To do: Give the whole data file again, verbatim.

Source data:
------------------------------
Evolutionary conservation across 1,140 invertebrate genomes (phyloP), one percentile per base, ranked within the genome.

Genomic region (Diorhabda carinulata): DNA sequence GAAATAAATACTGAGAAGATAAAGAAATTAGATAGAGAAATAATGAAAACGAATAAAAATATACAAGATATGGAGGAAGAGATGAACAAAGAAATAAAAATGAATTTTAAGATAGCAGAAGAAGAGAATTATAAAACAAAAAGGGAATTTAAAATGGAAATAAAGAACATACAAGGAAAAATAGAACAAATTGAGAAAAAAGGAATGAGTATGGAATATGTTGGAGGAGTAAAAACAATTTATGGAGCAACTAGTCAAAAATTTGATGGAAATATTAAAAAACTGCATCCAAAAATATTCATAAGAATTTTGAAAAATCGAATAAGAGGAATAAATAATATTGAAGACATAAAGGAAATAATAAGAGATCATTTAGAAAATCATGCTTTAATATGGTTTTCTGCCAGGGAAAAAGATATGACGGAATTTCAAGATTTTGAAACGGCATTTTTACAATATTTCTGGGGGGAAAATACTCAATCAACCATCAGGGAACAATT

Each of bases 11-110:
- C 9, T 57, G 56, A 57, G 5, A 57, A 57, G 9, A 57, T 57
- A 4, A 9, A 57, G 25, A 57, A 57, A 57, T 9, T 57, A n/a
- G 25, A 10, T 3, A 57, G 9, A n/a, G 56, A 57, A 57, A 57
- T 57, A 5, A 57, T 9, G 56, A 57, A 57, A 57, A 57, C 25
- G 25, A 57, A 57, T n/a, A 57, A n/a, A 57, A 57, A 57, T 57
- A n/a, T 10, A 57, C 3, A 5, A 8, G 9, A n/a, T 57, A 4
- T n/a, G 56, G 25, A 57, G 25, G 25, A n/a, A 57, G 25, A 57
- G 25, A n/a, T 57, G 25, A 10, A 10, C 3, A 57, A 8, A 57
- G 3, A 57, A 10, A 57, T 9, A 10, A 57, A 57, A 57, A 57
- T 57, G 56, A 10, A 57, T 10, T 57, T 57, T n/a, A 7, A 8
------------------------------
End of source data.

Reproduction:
Evolutionary conservation across 1,140 invertebrate genomes (phyloP), one percentile per base, ranked within the genome.

Genomic region (Diorhabda carinulata): DNA sequence GAAATAAATACTGAGAAGATAAAGAAATTAGATAGAGAAATAATGAAAACGAATAAAAATATACAAGATATGGAGGAAGAGATGAACAAAGAAATAAAAATGAATTTTAAGATAGCAGAAGAAGAGAATTATAAAACAAAAAGGGAATTTAAAATGGAAATAAAGAACATACAAGGAAAAATAGAACAAATTGAGAAAAAAGGAATGAGTATGGAATATGTTGGAGGAGTAAAAACAATTTATGGAGCAACTAGTCAAAAATTTGATGGAAATATTAAAAAACTGCATCCAAAAATATTCATAAGAATTTTGAAAAATCGAATAAGAGGAATAAATAATATTGAAGACATAAAGGAAATAATAAGAGATCATTTAGAAAATCATGCTTTAATATGGTTTTCTGCCAGGGAAAAAGATATGACGGAATTTCAAGATTTTGAAACGGCATTTTTACAATATTTCTGGGGGGAAAATACTCAATCAACCATCAGGGAACAATT

Each of bases 11-110:
- C 9, T 57, G 56, A 57, G 5, A 57, A 57, G 9, A 57, T 57
- A 4, A 9, A 57, G 25, A 57, A 57, A 57, T 9, T 57, A n/a
- G 25, A 10, T 3, A 57, G 9, A n/a, G 56, A 57, A 57, A 57
- T 57, A 5, A 57, T 9, G 56, A 57, A 57, A 57, A 57, C 25
- G 25, A 57, A 57, T n/a, A 57, A n/a, A 57, A 57, A 57, T 57
- A n/a, T 10, A 57, C 3, A 5, A 8, G 9, A n/a, T 57, A 4
- T n/a, G 56, G 25, A 57, G 25, G 25, A n/a, A 57, G 25, A 57
- G 25, A n/a, T 57, G 25, A 10, A 10, C 3, A 57, A 8, A 57
- G 3, A 57, A 10, A 57, T 9, A 10, A 57, A 57, A 57, A 57
- T 57, G 56, A 10, A 57, T 10, T 57, T 57, T n/a, A 7, A 8